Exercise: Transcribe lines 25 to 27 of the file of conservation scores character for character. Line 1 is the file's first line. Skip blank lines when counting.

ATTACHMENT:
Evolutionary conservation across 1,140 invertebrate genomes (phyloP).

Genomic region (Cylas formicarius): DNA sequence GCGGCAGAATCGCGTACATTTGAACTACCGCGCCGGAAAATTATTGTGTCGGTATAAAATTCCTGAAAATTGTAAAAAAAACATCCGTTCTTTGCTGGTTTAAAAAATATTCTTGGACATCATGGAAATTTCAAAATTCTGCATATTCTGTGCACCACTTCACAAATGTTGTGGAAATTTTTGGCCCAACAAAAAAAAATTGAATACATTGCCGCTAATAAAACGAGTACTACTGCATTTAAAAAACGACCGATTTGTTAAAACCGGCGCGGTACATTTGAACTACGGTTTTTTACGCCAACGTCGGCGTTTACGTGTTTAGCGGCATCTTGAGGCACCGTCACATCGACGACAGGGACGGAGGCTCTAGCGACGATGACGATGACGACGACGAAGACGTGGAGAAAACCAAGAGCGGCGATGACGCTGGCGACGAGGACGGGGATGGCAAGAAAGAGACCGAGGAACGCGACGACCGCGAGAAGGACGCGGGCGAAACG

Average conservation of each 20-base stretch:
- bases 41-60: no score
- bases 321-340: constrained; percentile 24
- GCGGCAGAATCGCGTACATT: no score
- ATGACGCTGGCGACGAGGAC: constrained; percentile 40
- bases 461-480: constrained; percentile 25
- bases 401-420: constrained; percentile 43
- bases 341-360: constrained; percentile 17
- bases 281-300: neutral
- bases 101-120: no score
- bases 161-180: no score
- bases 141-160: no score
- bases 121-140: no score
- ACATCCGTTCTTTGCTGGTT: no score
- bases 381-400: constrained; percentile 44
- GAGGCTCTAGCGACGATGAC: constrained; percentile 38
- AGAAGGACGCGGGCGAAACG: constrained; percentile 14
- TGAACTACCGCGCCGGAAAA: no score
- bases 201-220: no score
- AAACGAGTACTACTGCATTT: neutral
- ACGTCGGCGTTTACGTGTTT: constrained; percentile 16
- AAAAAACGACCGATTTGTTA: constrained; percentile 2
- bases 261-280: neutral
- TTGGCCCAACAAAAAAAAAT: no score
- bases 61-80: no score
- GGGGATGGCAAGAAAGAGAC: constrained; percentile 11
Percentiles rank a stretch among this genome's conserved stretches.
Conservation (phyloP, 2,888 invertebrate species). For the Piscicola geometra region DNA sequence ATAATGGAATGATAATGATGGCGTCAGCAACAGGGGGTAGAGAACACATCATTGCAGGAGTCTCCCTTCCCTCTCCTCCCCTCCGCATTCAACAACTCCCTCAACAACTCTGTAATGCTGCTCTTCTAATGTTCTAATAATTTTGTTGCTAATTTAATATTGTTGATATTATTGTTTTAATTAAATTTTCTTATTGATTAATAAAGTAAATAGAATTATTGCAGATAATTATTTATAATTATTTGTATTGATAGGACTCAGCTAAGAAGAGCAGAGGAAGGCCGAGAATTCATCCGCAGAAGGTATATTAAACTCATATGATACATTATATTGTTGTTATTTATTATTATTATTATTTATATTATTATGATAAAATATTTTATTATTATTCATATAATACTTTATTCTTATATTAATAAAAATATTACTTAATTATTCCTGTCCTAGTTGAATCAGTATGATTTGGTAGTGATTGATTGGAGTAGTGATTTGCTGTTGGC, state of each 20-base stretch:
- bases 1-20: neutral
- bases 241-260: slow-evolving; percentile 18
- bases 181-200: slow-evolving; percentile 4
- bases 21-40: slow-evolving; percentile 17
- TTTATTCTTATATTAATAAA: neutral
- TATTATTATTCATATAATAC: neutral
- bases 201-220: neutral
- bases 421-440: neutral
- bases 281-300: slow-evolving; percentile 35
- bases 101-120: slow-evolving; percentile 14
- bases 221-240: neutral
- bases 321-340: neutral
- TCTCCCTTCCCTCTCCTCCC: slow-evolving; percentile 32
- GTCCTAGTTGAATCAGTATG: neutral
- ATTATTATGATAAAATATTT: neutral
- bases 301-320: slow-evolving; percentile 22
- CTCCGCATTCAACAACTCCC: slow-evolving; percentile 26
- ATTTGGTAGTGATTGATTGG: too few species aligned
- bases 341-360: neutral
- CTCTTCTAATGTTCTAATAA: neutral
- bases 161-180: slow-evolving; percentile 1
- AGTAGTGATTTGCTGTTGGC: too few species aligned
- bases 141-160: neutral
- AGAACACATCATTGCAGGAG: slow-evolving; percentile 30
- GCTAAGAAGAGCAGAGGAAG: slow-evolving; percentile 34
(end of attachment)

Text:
- bases 261-280: neutral
- TTGGCCCAACAAAAAAAAAT: no score
- bases 61-80: no score